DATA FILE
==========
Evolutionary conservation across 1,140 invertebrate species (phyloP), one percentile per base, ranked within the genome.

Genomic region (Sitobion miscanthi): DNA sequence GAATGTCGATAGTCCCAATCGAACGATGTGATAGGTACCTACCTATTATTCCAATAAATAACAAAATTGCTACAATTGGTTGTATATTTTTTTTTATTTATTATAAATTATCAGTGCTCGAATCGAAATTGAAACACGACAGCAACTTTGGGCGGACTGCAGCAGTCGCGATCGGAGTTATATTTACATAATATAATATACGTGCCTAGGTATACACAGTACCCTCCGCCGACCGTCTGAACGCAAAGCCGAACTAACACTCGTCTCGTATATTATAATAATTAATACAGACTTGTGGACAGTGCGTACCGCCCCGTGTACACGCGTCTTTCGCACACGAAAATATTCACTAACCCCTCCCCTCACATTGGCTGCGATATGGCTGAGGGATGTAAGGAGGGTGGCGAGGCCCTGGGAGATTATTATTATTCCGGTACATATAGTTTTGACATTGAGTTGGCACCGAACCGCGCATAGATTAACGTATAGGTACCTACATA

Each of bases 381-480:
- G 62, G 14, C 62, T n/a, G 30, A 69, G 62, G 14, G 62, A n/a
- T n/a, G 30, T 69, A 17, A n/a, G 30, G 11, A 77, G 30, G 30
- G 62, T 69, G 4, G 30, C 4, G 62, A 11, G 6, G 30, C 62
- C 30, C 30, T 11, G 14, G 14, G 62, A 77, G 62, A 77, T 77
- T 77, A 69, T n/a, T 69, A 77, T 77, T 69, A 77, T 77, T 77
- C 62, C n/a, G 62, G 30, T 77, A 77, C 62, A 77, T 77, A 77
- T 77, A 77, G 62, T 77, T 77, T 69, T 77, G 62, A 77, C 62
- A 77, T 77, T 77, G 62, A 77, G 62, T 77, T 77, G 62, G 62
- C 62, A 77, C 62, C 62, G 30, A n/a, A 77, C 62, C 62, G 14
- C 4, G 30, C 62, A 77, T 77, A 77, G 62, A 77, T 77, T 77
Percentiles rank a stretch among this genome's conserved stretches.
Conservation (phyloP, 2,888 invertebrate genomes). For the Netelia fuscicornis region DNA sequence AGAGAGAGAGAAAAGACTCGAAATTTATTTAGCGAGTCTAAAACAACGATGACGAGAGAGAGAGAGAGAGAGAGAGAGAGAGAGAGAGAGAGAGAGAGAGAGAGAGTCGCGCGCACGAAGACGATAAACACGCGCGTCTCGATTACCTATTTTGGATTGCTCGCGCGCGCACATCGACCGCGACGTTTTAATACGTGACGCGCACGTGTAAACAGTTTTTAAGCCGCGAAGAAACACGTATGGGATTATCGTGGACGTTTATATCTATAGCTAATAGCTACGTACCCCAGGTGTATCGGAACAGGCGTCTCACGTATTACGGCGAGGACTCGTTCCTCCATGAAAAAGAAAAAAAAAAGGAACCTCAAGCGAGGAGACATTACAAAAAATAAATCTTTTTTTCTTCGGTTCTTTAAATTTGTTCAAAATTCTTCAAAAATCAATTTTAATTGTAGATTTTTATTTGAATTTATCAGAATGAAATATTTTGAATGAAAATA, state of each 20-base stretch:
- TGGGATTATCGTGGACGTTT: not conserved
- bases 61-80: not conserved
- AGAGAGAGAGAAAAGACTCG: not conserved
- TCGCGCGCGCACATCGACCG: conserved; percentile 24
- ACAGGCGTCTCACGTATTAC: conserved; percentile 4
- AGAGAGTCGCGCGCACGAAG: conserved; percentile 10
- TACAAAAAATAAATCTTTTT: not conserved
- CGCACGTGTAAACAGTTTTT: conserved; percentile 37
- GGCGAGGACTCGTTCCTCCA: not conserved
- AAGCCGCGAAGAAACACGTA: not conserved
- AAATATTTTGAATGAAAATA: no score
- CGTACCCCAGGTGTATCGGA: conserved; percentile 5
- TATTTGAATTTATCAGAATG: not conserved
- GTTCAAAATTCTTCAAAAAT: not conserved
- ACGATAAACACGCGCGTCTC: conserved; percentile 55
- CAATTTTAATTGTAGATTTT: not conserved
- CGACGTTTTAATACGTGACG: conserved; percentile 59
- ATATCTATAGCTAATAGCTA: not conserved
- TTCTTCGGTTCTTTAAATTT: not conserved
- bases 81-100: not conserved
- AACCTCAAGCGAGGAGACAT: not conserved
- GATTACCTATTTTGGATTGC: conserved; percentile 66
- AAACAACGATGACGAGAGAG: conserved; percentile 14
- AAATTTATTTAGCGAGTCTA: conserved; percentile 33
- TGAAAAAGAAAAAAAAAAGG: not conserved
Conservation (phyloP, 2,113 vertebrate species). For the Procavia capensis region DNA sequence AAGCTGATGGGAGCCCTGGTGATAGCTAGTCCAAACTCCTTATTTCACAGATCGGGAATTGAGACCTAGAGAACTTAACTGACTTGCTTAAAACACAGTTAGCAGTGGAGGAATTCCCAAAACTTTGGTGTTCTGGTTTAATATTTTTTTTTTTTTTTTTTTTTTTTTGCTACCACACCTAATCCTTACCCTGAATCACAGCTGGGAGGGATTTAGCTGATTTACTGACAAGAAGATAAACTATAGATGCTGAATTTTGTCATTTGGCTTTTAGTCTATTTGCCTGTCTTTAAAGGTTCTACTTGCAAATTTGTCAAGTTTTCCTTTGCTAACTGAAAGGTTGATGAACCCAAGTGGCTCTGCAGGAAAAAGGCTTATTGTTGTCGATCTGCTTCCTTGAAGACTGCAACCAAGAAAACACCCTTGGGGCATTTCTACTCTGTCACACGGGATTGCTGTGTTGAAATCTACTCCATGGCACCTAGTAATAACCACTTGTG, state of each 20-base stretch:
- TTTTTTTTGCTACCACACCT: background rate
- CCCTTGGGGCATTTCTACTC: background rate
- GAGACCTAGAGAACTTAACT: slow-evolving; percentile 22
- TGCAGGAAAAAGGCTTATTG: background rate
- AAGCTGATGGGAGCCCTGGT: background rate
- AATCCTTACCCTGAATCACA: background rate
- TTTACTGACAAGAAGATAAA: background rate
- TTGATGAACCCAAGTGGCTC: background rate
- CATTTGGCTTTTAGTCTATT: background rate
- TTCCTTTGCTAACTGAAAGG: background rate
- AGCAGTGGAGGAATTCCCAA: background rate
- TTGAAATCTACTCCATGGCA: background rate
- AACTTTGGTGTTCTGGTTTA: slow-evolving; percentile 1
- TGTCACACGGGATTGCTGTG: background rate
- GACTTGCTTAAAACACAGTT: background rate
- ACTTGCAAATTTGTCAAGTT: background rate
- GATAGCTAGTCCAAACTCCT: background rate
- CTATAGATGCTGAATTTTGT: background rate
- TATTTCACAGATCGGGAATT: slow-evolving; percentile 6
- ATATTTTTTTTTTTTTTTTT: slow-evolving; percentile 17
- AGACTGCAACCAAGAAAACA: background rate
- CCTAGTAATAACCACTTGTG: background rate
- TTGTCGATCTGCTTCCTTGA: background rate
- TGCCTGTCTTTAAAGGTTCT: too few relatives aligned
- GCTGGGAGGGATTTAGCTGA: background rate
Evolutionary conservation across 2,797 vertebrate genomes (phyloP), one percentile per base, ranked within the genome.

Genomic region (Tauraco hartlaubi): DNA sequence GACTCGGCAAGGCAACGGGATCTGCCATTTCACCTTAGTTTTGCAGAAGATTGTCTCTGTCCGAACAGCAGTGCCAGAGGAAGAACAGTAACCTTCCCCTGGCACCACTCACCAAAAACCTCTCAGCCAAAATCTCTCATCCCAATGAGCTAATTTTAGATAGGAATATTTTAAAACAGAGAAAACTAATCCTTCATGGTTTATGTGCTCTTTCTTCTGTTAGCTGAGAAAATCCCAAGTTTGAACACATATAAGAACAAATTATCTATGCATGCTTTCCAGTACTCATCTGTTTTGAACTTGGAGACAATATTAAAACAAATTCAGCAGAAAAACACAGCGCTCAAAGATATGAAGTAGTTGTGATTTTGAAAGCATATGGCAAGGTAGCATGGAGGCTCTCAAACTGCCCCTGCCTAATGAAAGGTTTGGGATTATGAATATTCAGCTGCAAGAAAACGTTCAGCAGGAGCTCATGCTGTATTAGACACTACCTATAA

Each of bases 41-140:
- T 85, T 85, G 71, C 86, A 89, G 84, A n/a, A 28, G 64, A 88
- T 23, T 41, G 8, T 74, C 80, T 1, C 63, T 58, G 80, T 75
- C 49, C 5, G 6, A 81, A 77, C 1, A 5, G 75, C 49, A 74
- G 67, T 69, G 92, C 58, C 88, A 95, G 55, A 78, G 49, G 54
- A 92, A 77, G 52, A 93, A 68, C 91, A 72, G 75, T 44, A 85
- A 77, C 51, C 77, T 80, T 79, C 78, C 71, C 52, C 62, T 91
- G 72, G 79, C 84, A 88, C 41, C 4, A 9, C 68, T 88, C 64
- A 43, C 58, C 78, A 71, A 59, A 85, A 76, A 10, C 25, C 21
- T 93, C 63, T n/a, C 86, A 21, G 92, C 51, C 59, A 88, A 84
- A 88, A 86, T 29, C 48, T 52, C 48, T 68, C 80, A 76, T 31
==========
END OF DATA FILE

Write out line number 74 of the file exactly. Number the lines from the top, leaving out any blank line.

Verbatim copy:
- A 92, A 77, G 52, A 93, A 68, C 91, A 72, G 75, T 44, A 85